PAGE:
A Puppet Musical About Conflict Resolution
By: Michael Cotter and Jeremy Young
Building Bridges is an introduction to peaceful conflict resolution and peer mediation. Developed in workshops with At-Risk students and peer mediators, Building Bridges follows a student's day at home, at school, on the playground, and in the neighborhood - always focusing on the peaceful solution to conflict. This is a dynamic, upbeat, and inspirational show about the real conflicts, pressures, and problems that young people confront every day.
PRE AND POST SHOW LESSON PLAN
OBJECTIVES: To introduce the techniques of peer mediation in the school environment.
To present the concepts of peaceful conflict resolution in a captivating, dramatic way for students.
To engage the students with the powerfully creative medium of puppet theatre.
To introduce students to the activity of journaling in the context of daily life.
BUILDING BRIDGES is 45 minutes in length and suitable for grades K through 8. We prefer to set up on the floor level in front of your stage. Seating may be on the floor or in chairs, with the first row being 15 feet from the stage for good visibility.
PRE SHOW DISCUSSION:
1. What does it mean to resolve a conflict?
2. What is a peer?
3. What do we mean by mediation? (media, Latin = middle)
4. Why do people keep journals?
5. What problems have you had at home or at school?
6. How have you dealt with problems of conflict?
7. Talk about shows and drama. Discuss how we can learn from a play. Talk about the differences between a play and a puppet show. The similarities.
8. Who was Martin Luther King, Jr.? Mahatma Gandhi? What do we mean by non- violence?
PRE SHOW ACTIVITIES:
1. Make a journal of your day from the time you got up this morning until right now. Include details and how you felt about things. (Share thoughts if desired)
2. Make a list of situations where you feel conflict. Write how you feel and ways you deal with it.
3. Learn the actions that accompany the song, "Building Bridges". (School has copy of actions, tape, and music)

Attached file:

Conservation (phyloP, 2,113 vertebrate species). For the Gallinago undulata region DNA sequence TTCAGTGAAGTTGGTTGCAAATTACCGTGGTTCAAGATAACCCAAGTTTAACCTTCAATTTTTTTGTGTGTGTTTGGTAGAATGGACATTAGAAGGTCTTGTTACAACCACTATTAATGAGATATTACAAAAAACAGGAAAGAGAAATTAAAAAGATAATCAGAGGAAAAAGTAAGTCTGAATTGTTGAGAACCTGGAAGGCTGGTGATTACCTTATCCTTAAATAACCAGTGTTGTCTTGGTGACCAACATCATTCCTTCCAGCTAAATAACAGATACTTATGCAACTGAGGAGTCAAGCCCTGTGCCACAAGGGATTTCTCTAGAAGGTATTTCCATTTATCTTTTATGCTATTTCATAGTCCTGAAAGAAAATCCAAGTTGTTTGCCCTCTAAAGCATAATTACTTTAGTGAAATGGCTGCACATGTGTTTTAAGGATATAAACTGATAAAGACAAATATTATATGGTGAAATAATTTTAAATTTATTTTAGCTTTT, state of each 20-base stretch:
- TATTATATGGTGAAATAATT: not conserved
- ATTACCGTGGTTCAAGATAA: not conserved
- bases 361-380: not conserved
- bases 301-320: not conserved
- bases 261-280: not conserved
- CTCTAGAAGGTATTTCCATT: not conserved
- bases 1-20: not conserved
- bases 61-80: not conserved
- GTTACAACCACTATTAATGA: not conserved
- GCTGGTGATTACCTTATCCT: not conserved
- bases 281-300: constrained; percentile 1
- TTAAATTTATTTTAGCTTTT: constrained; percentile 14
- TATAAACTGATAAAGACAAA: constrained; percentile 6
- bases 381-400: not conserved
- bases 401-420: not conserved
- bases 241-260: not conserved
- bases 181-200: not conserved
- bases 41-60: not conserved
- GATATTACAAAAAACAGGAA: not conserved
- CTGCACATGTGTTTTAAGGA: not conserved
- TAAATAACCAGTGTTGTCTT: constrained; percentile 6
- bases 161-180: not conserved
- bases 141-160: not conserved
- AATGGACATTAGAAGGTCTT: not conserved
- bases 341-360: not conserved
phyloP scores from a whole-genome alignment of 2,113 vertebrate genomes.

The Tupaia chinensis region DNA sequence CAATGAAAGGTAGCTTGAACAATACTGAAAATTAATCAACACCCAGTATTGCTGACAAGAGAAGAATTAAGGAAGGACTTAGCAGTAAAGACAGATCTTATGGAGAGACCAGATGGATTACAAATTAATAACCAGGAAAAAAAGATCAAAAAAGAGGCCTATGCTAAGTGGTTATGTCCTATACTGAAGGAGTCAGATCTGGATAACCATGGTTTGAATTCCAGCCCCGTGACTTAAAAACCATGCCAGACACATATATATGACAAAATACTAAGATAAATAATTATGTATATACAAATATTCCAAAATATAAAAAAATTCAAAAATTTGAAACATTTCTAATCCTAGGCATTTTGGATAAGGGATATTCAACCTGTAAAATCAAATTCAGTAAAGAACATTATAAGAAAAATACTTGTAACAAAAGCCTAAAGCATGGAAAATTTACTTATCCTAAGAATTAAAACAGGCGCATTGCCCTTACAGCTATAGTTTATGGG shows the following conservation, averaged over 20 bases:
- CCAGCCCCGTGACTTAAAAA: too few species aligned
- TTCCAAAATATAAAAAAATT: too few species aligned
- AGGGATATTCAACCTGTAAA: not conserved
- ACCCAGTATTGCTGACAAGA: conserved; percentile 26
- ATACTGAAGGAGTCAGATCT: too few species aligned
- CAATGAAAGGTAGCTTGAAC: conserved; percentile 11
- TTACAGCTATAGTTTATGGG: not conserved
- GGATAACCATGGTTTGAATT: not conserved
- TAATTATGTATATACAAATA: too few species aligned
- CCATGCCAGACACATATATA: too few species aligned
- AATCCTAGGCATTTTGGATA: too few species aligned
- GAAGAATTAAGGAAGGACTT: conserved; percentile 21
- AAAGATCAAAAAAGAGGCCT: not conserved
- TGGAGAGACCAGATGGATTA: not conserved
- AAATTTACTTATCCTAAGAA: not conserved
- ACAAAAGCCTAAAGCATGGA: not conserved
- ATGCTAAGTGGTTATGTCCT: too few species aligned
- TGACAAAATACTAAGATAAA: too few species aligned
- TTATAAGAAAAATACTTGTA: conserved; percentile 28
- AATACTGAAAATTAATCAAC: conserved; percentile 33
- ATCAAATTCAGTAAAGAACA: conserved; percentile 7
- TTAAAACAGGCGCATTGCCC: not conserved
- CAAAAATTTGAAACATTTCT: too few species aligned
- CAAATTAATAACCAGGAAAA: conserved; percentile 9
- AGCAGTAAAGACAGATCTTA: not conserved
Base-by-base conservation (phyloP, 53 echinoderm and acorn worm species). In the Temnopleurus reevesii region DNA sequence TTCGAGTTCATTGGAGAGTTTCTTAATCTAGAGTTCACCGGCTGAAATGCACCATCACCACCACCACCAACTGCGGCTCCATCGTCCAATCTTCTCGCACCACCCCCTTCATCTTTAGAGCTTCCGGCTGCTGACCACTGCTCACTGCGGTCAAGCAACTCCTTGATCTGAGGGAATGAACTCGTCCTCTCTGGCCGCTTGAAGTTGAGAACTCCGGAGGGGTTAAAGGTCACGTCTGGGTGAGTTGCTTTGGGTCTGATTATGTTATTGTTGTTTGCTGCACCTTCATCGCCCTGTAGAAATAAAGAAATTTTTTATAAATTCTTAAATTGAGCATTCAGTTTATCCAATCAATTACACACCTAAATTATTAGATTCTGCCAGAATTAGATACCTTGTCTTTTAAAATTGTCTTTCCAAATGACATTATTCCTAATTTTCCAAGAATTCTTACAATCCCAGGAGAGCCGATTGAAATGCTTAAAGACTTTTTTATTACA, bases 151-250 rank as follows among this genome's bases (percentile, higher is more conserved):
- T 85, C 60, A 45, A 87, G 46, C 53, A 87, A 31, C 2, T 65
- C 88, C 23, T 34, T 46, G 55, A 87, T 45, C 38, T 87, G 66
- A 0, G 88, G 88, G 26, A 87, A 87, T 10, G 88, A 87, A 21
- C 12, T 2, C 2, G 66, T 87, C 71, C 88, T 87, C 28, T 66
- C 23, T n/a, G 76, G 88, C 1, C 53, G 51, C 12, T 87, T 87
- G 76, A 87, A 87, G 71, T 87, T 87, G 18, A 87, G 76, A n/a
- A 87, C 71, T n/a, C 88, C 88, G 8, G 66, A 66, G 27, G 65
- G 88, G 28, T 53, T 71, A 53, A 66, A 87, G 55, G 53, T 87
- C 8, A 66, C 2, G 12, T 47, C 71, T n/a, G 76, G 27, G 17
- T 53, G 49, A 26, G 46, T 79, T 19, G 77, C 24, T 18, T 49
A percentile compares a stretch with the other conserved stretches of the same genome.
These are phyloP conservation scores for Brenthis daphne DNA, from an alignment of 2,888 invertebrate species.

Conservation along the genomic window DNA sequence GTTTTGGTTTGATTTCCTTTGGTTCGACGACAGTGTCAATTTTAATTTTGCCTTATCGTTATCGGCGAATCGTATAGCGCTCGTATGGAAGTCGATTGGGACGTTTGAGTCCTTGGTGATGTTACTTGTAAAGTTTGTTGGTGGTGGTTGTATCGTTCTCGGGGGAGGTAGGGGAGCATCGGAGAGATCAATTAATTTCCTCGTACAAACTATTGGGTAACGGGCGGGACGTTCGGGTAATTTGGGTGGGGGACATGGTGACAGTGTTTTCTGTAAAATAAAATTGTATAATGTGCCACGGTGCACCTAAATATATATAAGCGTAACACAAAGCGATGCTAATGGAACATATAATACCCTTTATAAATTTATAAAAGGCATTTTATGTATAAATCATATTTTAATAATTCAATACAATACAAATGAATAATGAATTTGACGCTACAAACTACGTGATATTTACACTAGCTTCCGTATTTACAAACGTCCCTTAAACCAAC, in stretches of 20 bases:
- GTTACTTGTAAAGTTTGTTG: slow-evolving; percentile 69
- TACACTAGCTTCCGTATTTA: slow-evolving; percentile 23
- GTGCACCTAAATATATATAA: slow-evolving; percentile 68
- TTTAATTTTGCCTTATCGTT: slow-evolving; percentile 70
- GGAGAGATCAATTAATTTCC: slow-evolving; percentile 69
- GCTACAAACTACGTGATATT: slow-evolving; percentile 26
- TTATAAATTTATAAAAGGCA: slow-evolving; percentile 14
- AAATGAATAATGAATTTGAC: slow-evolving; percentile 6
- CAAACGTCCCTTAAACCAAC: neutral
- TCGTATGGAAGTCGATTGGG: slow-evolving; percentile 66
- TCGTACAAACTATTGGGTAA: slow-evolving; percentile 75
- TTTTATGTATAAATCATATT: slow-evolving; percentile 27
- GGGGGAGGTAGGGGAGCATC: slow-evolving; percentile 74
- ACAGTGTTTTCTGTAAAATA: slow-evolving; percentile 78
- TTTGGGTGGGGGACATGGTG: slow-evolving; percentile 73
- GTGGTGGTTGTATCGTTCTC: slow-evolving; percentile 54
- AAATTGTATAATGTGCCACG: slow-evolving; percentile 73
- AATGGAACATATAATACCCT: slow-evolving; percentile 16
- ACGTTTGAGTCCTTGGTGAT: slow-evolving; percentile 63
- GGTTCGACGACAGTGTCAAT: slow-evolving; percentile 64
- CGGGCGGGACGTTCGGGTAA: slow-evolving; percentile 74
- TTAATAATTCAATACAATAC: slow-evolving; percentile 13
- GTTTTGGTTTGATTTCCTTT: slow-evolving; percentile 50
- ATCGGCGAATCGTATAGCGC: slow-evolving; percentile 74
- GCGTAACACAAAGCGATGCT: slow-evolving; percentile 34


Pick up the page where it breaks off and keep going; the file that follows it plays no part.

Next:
POST SHOW DISCUSSION:
1. Did you enjoy the show? Who can say what the show was trying to teach us?
2. Who did you relate to more, Justine being bothered all the time? Or Dysseus wanting to have more freedom? Or Reggy feeling powerless against a big guy? Or Squeaky just wanting to play ball? Or Angel looking for revenge?
3. Why was there conflict in the cafeteria? Could anyone have done something different to help resolve it?
4. On the playground, was it too late to do anything to avoid the fight? Could anyone have done something differently that might have helped?
5. What happens in Peer Mediation?
6. What are the Four Promises that help Peer Mediation succeed? (Tell the Truth, Listen, Work on an Agreement, Stick to the Agreement)
7. How did you feel about what Squeaky or Angel did?
8. What else could Reggy and Justine have done?
9. Did the outcome seem fair to you? Tell your reasons, and suggest what might have been another outcome.
10. What is a Win-Win situation? (Both sides are satisfied with the outcome of a situation) What would be Win-Lose or Lose-Lose? Which do you think is best?
POST SHOW ACTIVITIES:
1. Keep a journal for one week. Record anything you choose, including your feelings and your thoughts.
2. List different ways to deal with a conflict at home, at school, or in the neighborhood.
3. Watch the news on television each night for a few days and record instances of violence and instances of conflict resolution. An example of violence would be a bombing in Croatia. An instance of conflict resolution would be a trip by the Secretary of State to the peace talks between Israel and Palestine. Does there seem to be more of one than the other? Report your findings back to class.
4. Drop a line to the puppeteers telling them what you liked or got out of the show.
BOOKS FOR KIDS:
1. Fighting Invisible Tigers: A Student's Guide to Life in the Jungle E. Hipp
2. Getting Even M. Jukes
3. The Moves Make the Man B. Brooks
4. Charlie Pippin C.D. Boyd
5. Tales of a Fourth Grade Nothing J. Blume
6. The Shimmershine Queens C. Yarbrough
7. Buddies B. Park
8. Peaceful Fighter: Gandhi E.R. Montgomery
9. Mother Theresa: Friend of the Friendless C. Greene
10. Meet Martin Luther King Jr. J.T. deKay
BOOKS FOR PARENTS AND TEACHERS:
1. Creative Conflict Resolution W. Kriedler
2. From Conflict to Resolution S. Heitler
3. Kids Can Cooperate: Practical Guide to Problem Solving E. Crazy
4. The Mediation Process: Practical Strategies for Resolving Conflict C.W. Moore
5. Survival Kit for Parents and Teachers Collins & Benjamin
6. Aggression in our Children H. Perenz
7. Siblings Without Rivalry A. Faber & E.Mazlish
8. Resolving Conflict Through Mediation Aetna Life Insurance
9. Conflict Management Training Guide Concerned Teens,Inc.
10. Ongoing Training Activities for Student Mediators Our Town Family Center: Tucson, AZ